Sara McMann: Unfair to Direct Vitriol at UFC Women’s Champion Ronda Rousey


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Sara McMann does not understand the hate surrounding her opponent. | Photo: Dave Mandel/Sherdog.com


Ultimate Fighting Championship women’s bantamweight titleholder Ronda Rousey has not won over many fans since she coached opposite Miesha Tate on “The Ultimate Fighter 18” and then refused to shake the hand of her defeated archrival at UFC 168.

Sara McMann, Rousey’s challenger in the UFC 170 main event on Saturday in Las Vegas, has been taken aback by some of the champion’s critics.

“I think people are getting way, way, way too worked up about her personality,” she told Sherdog.com. “Some people are treating it like they hate her. I’m like, ‘Really? There are people in this world who you should hate and there are pedophiles or people who beat up old people and take their money. There are some rotten, despicable people who are orchestrating genocides in other countries, and yes, if you’re going to hate anyone, then by all means, hate them; but really to hate a girl just because what she says aggravates you?’ I just don’t think it’s worthy of hate. It’s someone that you wouldn’t invite to your Christmas party, but worthy of hate? I don’t see it. I mean, I just think that it’s so blown out of proportion.”

McMann, who will enter the Octagon as a heavy underdog despite a perfect 7-0 professional record, does not feel any additional pressure to defeat Rousey because of those who dislike her.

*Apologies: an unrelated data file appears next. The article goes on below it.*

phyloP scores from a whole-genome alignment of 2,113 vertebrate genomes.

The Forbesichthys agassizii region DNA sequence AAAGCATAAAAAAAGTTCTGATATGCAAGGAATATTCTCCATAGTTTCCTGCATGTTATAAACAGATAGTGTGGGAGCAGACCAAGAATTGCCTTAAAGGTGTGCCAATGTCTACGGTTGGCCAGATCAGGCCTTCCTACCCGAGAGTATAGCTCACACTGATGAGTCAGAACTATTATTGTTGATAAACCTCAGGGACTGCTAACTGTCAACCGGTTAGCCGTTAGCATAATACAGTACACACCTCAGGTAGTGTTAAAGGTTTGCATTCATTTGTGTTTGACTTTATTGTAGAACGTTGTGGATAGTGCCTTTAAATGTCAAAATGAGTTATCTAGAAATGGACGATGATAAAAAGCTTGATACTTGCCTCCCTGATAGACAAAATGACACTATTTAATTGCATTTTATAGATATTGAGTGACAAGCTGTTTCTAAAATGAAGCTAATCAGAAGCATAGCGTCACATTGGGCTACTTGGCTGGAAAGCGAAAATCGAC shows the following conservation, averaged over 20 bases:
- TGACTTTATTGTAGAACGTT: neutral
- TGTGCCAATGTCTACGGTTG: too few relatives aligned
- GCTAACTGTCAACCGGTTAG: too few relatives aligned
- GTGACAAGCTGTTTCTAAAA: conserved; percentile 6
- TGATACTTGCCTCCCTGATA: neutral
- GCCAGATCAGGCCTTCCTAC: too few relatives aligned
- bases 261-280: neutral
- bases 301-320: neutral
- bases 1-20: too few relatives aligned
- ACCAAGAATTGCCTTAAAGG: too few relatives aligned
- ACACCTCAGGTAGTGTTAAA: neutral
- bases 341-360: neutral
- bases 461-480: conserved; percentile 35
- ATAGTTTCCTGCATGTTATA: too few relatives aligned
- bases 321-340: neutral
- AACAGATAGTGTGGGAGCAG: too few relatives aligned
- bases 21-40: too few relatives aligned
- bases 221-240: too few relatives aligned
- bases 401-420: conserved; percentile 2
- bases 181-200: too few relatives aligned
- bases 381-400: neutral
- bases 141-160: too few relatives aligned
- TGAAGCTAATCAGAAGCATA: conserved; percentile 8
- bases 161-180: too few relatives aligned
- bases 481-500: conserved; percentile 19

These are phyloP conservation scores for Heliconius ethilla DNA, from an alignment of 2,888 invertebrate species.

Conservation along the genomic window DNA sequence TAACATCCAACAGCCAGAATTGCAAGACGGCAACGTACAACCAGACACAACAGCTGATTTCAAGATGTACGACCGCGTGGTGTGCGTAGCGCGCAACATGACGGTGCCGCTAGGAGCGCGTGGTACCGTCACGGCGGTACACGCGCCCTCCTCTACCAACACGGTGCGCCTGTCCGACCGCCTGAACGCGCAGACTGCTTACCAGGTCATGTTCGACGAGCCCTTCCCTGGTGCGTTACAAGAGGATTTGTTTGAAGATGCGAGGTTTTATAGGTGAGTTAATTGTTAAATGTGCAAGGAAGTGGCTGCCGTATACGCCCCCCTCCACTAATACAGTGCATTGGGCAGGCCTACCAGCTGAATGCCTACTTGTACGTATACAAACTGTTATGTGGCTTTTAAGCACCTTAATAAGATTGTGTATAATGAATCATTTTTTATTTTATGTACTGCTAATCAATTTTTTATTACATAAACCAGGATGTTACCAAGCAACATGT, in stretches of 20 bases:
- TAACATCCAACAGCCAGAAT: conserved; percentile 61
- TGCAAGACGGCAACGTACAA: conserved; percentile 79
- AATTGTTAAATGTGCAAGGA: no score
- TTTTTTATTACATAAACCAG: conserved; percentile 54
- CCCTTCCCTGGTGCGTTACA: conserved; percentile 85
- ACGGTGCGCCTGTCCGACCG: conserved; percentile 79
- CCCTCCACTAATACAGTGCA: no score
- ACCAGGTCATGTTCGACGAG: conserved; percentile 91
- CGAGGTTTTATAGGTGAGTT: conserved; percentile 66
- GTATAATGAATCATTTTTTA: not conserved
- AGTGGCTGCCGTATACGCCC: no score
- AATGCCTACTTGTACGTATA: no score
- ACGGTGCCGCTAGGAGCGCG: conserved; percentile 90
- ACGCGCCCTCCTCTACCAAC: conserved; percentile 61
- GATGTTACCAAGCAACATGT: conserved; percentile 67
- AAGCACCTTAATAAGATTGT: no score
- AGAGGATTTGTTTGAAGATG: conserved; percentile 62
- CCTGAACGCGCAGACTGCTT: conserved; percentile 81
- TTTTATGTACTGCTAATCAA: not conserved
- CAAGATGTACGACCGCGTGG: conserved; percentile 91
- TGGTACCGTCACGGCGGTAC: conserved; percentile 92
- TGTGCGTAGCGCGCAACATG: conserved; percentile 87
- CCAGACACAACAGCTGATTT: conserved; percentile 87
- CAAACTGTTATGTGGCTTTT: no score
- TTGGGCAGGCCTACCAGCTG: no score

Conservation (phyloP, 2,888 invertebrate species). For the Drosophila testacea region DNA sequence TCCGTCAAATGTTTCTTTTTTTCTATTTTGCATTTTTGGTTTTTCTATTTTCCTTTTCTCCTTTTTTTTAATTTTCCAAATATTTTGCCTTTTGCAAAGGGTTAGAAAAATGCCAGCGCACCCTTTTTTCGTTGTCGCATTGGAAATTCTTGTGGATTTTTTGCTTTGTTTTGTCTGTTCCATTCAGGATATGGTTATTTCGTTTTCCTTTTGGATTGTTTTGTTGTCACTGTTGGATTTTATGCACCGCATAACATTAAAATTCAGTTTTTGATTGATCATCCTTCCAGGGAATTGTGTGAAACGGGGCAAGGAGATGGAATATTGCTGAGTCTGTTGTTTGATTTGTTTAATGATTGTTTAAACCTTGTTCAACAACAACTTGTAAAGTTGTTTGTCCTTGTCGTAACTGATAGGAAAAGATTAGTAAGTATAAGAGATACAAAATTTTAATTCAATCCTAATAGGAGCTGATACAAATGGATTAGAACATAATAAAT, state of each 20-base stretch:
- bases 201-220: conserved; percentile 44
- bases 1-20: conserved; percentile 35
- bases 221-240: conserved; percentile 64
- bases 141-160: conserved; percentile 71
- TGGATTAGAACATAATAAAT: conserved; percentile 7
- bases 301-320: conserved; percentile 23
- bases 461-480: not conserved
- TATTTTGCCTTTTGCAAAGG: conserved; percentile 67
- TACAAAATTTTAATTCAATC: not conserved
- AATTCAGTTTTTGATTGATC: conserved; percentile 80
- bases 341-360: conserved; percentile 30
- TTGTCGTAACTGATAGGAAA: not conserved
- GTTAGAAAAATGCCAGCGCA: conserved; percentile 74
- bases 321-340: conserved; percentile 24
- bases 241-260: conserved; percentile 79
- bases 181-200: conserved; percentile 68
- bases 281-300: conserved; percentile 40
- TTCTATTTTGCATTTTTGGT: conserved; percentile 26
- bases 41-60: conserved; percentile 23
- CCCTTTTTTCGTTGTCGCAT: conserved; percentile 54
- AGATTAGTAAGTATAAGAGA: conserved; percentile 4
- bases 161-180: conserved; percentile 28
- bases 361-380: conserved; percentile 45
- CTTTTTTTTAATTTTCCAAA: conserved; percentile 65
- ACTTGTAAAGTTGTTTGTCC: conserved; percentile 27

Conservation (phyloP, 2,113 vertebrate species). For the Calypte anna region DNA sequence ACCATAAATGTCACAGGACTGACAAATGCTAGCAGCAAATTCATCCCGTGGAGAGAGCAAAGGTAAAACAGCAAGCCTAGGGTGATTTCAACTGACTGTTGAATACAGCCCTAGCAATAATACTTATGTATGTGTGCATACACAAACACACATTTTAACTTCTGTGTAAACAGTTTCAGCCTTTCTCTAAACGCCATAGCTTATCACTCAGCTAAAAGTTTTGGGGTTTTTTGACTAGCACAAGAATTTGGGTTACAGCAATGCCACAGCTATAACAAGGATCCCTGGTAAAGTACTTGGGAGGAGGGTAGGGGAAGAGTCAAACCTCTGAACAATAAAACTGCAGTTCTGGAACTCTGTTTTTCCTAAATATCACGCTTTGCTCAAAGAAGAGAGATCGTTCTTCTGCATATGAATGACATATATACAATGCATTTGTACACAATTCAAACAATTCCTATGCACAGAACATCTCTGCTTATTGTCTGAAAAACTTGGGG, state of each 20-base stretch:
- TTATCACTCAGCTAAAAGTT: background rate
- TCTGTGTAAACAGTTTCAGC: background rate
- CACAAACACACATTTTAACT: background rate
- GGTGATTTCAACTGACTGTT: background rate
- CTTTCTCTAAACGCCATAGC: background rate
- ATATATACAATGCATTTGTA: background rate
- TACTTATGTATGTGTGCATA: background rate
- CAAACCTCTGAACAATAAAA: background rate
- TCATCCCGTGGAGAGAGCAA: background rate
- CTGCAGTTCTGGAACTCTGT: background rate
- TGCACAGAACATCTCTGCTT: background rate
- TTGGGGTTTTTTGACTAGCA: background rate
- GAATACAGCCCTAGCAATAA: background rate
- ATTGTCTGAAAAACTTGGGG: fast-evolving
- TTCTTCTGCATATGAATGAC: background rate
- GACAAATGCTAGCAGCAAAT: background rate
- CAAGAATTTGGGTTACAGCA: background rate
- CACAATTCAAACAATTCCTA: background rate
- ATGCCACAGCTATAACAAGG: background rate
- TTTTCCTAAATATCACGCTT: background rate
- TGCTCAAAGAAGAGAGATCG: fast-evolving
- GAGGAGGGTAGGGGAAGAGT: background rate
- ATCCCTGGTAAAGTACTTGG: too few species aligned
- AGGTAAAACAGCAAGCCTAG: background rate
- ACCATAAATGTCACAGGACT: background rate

“Truthfully, I wouldn’t count those people on my side as much as I would count them against Ronda,” she said. “If you’re a fan of me, it’s because you have seen my fights and you like the way that I fight. If you just want her to get beat, I don’t feel like you’re a fan of mine. I feel like you’re someone who has a preference that somebody loses.”

Although media attention swirls around Rousey, McMann wants to maintain focus on herself.

“I’m very much a worry-about-yourself kind of girl,” she said. “That also comes from my wrestling background. You can’t control anyone else’s conditioning, their strength, their speed or whatever. You’re wasting your time sitting around thinking about all these things that they’re doing or not doing, even the things they’re doing to their detriment.

“In wrestling, we’d say, ‘Oh, this girl goes out and parties, and this girl’s not doing this right, she’s not eating right,’ but then that girl would beat you, so really those things that you’re thinking about didn’t even matter,” McMann added. “Focus on what you can control, which is yourself and your own growth and how you compete. That’s all you can control.”

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